Fr. Tad [Pacholczyk] – you’ve printed his stuff before – I actually heard him speak one time and that was enlightening to me. I know people who have done in vitro, and assisted reproduction, and at the time they did it, they never talked about any of these issues and never considered any of these issues. I have a sister who did that, and afterwards when we were explaining to my parents why we weren’t going to do that, it was even an eye-opener to my parents, who didn’t know what the Church teaches on reproductive technology. My dad was a cradle Catholic out of the 40s and 50s and didn’t now what was in the Church documents that we’re encouraged to know.

But on the other side of it, we did talk about adoption for a while, but we decided against that, because we’re older. We were 40 when we got married. The other thing was, I work so much. For me, not having my own children, I threw myself into my own work which is with children. I’ve worked for 26 years in Catholic education, and it’s all about the kids. If people say “you don’t have any children” I say “well right now I have 1,350 students.” And I do take what we do with our kids very seriously.

On the flip side of that, John is a teacher, we’ve both been catechists in our various parishes, confirmation sponsors, godparents…I feel God knew what he was doing with us.

[Jeanette’s father recently passed away after a long battle with cancer] It freed me to be completely, 100% present with my dad. So it’s living that family vocation out in a completely different way.

John: For me, the hard thing is that my dad was an only child, and I’ve got a half-brother, but I really felt the pressure that everything was on me, that I was gonna be the one that has kids…There’s times where I wonder what it would be like to be a dad. And there’s other times I reflect on it, and it seems like, well, this is genetic, God must’ve known what He was doing.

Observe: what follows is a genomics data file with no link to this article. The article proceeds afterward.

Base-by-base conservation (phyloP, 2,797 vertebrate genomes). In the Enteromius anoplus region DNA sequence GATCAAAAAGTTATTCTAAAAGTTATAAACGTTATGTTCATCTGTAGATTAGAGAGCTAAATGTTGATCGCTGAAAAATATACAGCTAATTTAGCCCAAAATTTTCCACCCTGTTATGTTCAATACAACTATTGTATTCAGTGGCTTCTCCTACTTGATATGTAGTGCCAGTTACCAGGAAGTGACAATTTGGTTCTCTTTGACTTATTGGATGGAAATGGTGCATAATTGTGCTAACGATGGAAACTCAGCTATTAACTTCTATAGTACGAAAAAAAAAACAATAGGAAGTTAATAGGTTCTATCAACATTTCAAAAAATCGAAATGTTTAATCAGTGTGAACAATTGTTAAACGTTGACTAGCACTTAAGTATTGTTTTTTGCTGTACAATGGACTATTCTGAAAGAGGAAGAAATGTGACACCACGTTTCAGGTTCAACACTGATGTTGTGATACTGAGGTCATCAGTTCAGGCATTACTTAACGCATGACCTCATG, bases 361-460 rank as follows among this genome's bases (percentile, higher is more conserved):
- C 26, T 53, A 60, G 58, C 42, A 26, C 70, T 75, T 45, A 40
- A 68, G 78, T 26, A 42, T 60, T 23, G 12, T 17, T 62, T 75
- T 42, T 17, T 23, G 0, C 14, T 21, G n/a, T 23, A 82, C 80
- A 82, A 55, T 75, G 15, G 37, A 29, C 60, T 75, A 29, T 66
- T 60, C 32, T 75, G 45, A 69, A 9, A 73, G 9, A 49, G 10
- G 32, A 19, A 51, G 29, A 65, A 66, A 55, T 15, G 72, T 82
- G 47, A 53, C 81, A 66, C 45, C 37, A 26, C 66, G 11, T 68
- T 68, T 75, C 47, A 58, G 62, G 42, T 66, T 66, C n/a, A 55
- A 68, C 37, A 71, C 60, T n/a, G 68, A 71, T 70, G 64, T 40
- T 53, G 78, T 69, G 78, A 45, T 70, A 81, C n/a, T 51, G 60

Jeanette: And it’s expanded my idea of family. I look at people that I work with, friends, everybody, as members of family.

VoSW: What would your advice be to others who struggle with this?

Jeanette: My advice would be to get the right information. Don’t just trust the doctors and those in the secular world to talk about it – you really need to talk to your priest or to Catholic couples that you know, to really get the full picture of family and what we’re called to in our baptism. Because yes, you were called to the vocation of marriage, but that does not necessarily mean that it’s meant to be the family that you envisioned.

And adoption is a beautiful thing – that’s a blessing on so many levels, because there are so many children that need good, stable homes. Don’t close the door on that either, and a lot of people do because in some families and in some places it’s a stigma not to have biological children. Don’t let that stop you, if that’s what you want, because that is a blessing both to you as a couple and to the children you bring in to your family. Pray about it, think about it, ask God where His plan is for you. Don’t let others tell you what your path is – let God tell you what your path is.

John: I think the hardest thing is the patience, waiting for an answer from God. We’re used to everything coming to us…practically instantaneously, but God seems to work on a different timetable.

Pray, listen, be patient. Look for signs in your life of what God wants you to do. And keep in contact with your spouse.

Jeanette: And be open to a broader definition of family.

This interview is part of our series celebrating the 50th anniversary of Humanae Vitae – Pope Pius’ encyclical on the family and married life.